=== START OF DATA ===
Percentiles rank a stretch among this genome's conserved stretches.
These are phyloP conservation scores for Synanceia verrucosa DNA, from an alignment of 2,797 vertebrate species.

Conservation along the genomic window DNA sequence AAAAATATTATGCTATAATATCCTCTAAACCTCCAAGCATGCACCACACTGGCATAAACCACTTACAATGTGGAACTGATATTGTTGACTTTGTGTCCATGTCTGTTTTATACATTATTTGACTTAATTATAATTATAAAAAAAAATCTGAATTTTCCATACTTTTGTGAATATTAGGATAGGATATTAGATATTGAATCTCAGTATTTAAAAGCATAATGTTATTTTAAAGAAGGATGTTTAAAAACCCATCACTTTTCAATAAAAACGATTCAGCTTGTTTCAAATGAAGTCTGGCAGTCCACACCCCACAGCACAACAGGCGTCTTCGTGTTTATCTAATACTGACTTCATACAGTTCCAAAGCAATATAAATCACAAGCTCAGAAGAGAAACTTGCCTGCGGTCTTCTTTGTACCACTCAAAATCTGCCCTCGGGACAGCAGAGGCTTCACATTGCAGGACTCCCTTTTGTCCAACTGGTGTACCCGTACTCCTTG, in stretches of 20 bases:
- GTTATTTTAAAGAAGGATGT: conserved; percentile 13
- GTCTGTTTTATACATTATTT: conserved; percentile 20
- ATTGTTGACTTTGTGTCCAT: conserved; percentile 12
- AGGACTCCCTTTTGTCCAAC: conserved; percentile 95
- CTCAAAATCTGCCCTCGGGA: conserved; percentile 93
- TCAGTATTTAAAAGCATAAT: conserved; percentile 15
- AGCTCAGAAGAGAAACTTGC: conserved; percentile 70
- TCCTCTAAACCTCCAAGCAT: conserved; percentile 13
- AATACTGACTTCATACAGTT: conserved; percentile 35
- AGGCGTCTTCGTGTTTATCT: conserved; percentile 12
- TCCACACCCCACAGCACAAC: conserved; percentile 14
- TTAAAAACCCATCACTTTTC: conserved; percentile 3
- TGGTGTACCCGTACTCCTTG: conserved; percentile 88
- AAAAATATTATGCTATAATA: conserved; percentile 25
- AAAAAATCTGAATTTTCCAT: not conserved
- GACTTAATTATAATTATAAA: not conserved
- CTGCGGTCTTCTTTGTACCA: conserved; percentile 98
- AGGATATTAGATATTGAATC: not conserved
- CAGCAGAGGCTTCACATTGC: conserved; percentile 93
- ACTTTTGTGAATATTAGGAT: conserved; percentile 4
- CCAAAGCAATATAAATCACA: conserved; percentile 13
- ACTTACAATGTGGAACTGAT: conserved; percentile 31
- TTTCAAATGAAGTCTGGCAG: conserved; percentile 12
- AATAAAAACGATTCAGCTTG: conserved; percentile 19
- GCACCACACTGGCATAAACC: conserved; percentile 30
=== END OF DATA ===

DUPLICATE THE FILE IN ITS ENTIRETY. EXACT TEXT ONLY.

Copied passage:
Percentiles rank a stretch among this genome's conserved stretches.
These are phyloP conservation scores for Synanceia verrucosa DNA, from an alignment of 2,797 vertebrate species.

Conservation along the genomic window DNA sequence AAAAATATTATGCTATAATATCCTCTAAACCTCCAAGCATGCACCACACTGGCATAAACCACTTACAATGTGGAACTGATATTGTTGACTTTGTGTCCATGTCTGTTTTATACATTATTTGACTTAATTATAATTATAAAAAAAAATCTGAATTTTCCATACTTTTGTGAATATTAGGATAGGATATTAGATATTGAATCTCAGTATTTAAAAGCATAATGTTATTTTAAAGAAGGATGTTTAAAAACCCATCACTTTTCAATAAAAACGATTCAGCTTGTTTCAAATGAAGTCTGGCAGTCCACACCCCACAGCACAACAGGCGTCTTCGTGTTTATCTAATACTGACTTCATACAGTTCCAAAGCAATATAAATCACAAGCTCAGAAGAGAAACTTGCCTGCGGTCTTCTTTGTACCACTCAAAATCTGCCCTCGGGACAGCAGAGGCTTCACATTGCAGGACTCCCTTTTGTCCAACTGGTGTACCCGTACTCCTTG, in stretches of 20 bases:
- GTTATTTTAAAGAAGGATGT: conserved; percentile 13
- GTCTGTTTTATACATTATTT: conserved; percentile 20
- ATTGTTGACTTTGTGTCCAT: conserved; percentile 12
- AGGACTCCCTTTTGTCCAAC: conserved; percentile 95
- CTCAAAATCTGCCCTCGGGA: conserved; percentile 93
- TCAGTATTTAAAAGCATAAT: conserved; percentile 15
- AGCTCAGAAGAGAAACTTGC: conserved; percentile 70
- TCCTCTAAACCTCCAAGCAT: conserved; percentile 13
- AATACTGACTTCATACAGTT: conserved; percentile 35
- AGGCGTCTTCGTGTTTATCT: conserved; percentile 12
- TCCACACCCCACAGCACAAC: conserved; percentile 14
- TTAAAAACCCATCACTTTTC: conserved; percentile 3
- TGGTGTACCCGTACTCCTTG: conserved; percentile 88
- AAAAATATTATGCTATAATA: conserved; percentile 25
- AAAAAATCTGAATTTTCCAT: not conserved
- GACTTAATTATAATTATAAA: not conserved
- CTGCGGTCTTCTTTGTACCA: conserved; percentile 98
- AGGATATTAGATATTGAATC: not conserved
- CAGCAGAGGCTTCACATTGC: conserved; percentile 93
- ACTTTTGTGAATATTAGGAT: conserved; percentile 4
- CCAAAGCAATATAAATCACA: conserved; percentile 13
- ACTTACAATGTGGAACTGAT: conserved; percentile 31
- TTTCAAATGAAGTCTGGCAG: conserved; percentile 12
- AATAAAAACGATTCAGCTTG: conserved; percentile 19
- GCACCACACTGGCATAAACC: conserved; percentile 30